The Role of Data Audits in Detecting Scientific Misconduct: Results of the FDA Program
Shapiro, Martin F.
Charrow, Robert P.
JAMA. 1989 May 5; 261(17): 2505-2511.
The authors studied the data audit program of the Food and Drug Administration, the only federal agency that routinely monitors clinical trials for signs of misconduct. Their objectives were to determine if the frequency of detected misconduct is diminishing; to determine if the FDA is disciplining all investigators who engage in misconduct; to examine the utility and legality of policy options that might diminish the frequency of misconduct in drug trials; and to determine whether a data audit program like that of the FDA might be an option for monitoring research funded by the Department of Health and Human Services. They conclude that, while the FDA program has been associated with a reduced frequency of detected misconduct, additional strategies that might further diminish misconduct in drug trials include certifying clinical investigators, competitive application for research contracts, limiting the number of research subjects, and penalizing manufacturers for misconduct. (KIE abstract)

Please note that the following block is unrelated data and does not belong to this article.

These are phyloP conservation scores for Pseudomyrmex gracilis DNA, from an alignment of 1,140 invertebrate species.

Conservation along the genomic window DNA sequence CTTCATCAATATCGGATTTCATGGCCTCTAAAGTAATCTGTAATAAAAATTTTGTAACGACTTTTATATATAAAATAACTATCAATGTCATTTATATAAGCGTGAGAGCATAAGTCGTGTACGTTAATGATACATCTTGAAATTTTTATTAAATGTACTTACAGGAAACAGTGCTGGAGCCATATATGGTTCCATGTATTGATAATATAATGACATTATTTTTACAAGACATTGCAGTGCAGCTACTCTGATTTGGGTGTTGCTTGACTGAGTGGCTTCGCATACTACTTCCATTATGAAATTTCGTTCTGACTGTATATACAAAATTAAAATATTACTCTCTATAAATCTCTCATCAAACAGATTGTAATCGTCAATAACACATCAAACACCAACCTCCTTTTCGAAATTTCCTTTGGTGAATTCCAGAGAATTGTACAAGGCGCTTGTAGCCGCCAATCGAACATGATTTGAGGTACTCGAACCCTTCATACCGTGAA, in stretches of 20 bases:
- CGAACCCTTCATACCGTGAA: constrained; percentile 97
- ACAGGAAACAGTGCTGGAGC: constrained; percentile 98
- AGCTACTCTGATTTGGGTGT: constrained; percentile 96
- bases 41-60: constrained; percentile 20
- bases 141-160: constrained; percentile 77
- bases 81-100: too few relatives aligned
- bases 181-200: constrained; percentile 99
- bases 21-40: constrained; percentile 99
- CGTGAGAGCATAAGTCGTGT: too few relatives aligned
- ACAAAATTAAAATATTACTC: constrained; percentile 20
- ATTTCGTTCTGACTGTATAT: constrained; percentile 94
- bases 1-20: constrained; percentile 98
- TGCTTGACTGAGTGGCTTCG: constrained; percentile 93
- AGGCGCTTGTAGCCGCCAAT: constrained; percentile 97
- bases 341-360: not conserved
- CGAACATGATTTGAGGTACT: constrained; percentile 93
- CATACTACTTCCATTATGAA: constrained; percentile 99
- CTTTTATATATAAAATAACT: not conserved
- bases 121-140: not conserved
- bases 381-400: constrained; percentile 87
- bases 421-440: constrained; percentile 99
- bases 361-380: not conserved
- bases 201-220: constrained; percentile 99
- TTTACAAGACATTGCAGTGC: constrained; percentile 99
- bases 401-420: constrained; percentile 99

Accountability; Biomedical Research; Clinical Trials; Competence; Contracts; Clinical Investigators; Consent; Drug Industry; Drugs; Economics; Evaluation; Federal Government; Food; Fraud; Government; Government Regulation; Health; Human Experimentation; Industry; Informed Consent; Investigators; Misconduct; Peer Review; Physicians; Professional Competence; Public Policy; Punishment; Regulation; Research; Research Subjects; Review; Scientific Misconduct; Standards; Statistics;
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